Jennifer Fulwiler is a writer and speaker who converted to Catholicism after a life of atheism. She’s a contributor to the books The Church and New Media and Atheist to Catholic: 11 Stories of Conversion, and is writing a book based on her personal blog, ConversionDiary.com. She and her husband live in Austin, TX with their five young children, and were featured in the nationally televised reality show Minor Revisions. You can follow her on Twitter at @conversiondiary.
As it has for many people, the news of Osama bin Laden’s death has stirred up a lot of old memories for me: Sitting in front of my television, wiping sleep out of my eyes, seeing a tower with smoke billowing out the side. Seeing the horror-stricken look on a woman’s face as she looked up from a New York street and cried, “Oh no, no! They’re jumping!” Looking at the block of windows where my husband used to work in the South Tower, watching them crumple when it fell, wondering if his old coworkers were okay.
At the time I was an atheist, so the terrible event, as sickening as it was, didn’t trigger a moral conundrum for me. Bad things happen, there’s not much you can do about it, and that’s how it is, the thinking went. It wasn’t until I came to believe in God and started learning about Catholic teaching that I would look back on that awful day and have my mind reel as I tried to absorb one of the most difficult moral truths I’d ever heard: That God not only could, but wants to forgive Osama bin Laden. That even someone who was responsible for a terror attack that slaughtered thousands could ask for God’s forgiveness, and receive it.
The first time I encountered this concept, it was, to put it bluntly, terrifying. I came across a blog post by a Catholic woman named Drusilla, which remains one of the most powerful essays I’ve ever read. She told of witnessing the murder of her grandfather when she was a young child, after her parents had also been murdered. She described how the event impacted her by saying:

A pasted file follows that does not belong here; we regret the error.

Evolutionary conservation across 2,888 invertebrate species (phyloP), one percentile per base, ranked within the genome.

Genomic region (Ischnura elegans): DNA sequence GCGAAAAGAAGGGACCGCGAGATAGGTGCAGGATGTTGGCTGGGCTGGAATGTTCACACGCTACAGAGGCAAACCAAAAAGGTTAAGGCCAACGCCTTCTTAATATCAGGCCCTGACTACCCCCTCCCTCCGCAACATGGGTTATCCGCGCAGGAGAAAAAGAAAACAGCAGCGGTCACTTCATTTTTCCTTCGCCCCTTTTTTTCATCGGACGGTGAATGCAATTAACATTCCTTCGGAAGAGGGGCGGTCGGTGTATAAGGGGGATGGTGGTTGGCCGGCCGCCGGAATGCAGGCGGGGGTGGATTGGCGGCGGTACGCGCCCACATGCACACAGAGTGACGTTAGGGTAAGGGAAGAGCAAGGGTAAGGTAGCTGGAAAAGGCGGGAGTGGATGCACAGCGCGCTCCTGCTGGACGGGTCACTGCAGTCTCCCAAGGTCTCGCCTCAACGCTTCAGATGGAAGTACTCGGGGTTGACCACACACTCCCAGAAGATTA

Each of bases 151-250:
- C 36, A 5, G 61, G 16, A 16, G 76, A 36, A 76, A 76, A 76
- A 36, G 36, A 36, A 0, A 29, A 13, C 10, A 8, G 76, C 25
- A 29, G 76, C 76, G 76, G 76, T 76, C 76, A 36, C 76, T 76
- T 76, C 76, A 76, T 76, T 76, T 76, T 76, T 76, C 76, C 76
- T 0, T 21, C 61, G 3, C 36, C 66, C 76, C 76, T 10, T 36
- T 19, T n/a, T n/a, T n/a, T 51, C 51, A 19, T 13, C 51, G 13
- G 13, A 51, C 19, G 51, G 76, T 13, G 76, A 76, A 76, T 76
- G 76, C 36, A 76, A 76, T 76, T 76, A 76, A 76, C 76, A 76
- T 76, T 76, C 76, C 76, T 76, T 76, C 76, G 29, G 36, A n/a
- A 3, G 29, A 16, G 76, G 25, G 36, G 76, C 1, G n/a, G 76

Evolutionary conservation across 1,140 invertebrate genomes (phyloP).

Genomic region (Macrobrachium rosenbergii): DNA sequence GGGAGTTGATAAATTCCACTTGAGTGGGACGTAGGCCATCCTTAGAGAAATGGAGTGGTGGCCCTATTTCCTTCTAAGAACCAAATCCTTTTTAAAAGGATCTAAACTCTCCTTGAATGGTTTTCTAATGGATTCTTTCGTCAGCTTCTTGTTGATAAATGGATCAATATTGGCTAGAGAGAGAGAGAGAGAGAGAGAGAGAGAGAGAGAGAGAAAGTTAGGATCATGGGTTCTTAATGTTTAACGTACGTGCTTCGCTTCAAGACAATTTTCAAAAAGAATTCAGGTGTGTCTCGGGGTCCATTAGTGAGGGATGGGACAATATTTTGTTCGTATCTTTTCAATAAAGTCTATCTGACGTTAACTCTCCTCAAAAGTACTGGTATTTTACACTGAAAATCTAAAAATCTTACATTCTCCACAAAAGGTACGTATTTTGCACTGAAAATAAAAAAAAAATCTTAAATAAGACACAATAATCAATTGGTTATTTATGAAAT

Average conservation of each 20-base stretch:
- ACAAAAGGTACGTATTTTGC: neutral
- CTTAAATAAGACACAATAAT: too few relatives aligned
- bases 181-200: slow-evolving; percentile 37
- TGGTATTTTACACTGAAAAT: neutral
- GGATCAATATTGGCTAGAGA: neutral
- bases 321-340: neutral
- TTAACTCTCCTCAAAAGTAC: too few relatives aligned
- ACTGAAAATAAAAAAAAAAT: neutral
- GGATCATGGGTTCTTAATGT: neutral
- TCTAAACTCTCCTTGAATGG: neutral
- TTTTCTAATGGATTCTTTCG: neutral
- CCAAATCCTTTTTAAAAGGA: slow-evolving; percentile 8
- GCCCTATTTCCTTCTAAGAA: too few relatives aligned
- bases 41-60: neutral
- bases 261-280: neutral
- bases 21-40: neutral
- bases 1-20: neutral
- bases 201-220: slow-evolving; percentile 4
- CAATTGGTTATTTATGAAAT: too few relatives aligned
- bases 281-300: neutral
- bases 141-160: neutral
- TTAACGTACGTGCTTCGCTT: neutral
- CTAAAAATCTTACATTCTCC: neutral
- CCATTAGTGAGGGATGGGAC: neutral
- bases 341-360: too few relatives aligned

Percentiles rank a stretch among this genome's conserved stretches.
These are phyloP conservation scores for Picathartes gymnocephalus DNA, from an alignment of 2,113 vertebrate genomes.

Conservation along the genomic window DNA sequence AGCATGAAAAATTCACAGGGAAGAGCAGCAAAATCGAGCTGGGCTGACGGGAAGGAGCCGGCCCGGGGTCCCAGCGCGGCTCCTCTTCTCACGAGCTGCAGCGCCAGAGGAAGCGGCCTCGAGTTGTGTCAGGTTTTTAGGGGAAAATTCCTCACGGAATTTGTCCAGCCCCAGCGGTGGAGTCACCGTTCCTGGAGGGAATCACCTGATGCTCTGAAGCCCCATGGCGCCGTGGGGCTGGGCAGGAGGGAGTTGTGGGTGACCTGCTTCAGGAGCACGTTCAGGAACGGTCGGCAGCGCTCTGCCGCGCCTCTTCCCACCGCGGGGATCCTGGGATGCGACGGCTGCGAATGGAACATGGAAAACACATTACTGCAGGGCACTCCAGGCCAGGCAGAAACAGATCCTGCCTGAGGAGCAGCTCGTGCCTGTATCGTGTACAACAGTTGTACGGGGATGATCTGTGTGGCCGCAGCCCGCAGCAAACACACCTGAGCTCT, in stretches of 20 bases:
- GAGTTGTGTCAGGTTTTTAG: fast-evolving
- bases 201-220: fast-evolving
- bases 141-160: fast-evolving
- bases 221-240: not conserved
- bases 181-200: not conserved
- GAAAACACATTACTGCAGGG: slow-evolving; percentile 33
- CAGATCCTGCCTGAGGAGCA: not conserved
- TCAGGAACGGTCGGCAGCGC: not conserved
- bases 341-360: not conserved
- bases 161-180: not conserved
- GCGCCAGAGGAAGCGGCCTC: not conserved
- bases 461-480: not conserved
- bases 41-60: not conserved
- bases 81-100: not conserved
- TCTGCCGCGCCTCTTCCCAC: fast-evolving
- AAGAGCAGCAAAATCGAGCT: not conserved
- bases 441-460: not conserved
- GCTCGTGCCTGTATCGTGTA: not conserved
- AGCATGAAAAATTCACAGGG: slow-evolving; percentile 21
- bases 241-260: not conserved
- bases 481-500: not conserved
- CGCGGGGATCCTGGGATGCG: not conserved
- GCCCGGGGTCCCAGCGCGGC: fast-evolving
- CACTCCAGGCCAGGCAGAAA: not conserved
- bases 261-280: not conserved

Mine was an ancient pain beyond utterance and I could not have said whether I was angry or sad or filled with hate. And until now words had not come along with the tears only pain. But when words did come it did not surprise me that rage accompanied them. That too was ancient. In this time of looking into the past, of accepting that what was there was part and parcel of me and could no longer be ignored, rage had finally been given safe passage and was quite pleased to emerge whenever necessary.
Then one day, years later, when she found herself so consumed with rage and grief that she could hardly function, she heard a voice that filled the entire room. It said:
Your grandfather’s life was worth no more to me than the lives of those who killed him. Your parents’ lives were worth no more to me than the lives of those who killed them. Your life is worth no more to me than the life of every other person I have created.
I was shocked. It was one of those things that I’d read about but had never internalized: God loves murderers as much as he loves the rest of us, even as much as he loves the people whom they hurt. What does that say about our God? What does it mean for us, given that we are called to love as God loves?!
This most difficult of truths has come to mind again as I see Osama bin Laden’s image splashed all over the media, and hear the reports that he is now dead. God loves that man as much as he loved Mother Teresa? God loves that man as much as he loves the people on Flight 93? As much as he loves each of the other victims of 9/11? As much as he loves me? It’s true. It’s completely counter-intuitive to our fallen human nature, which sees love as something that is earned, something finite and fluctuating, something that can be permanently lost with enough bad behavior. But it’s true.
At the end of Drusilla’s post, she tells of the shattering transformation that occurred within her when she allowed herself to try to love as God loves, when she dared to open her heart to care about the soldiers who so casually took her grandfather’s life. “Now I cried because something hard and painful had been pulverized and was being washed from my heart,” she wrote. “I cried because I was worth no more than anyone else. And I cried because I realized that God had offered me a choice and showed me that I could love the unlovable.” In many ways it’s unpleasant to think of people like those soldiers and Osama bin Laden as being loved by God; it’s easier to focus on other parts of the moral equation, to ponder the severe penance they would face, or the possibility that they chose evil until the end and will now face a richly deserved punishment in Hell. But the more we can follow Drusilla’s path and open ourselves to that unfathomable, scary love that’s big enough to extend to even the world’s worst evil-doers, the more we will find ourselves transformed.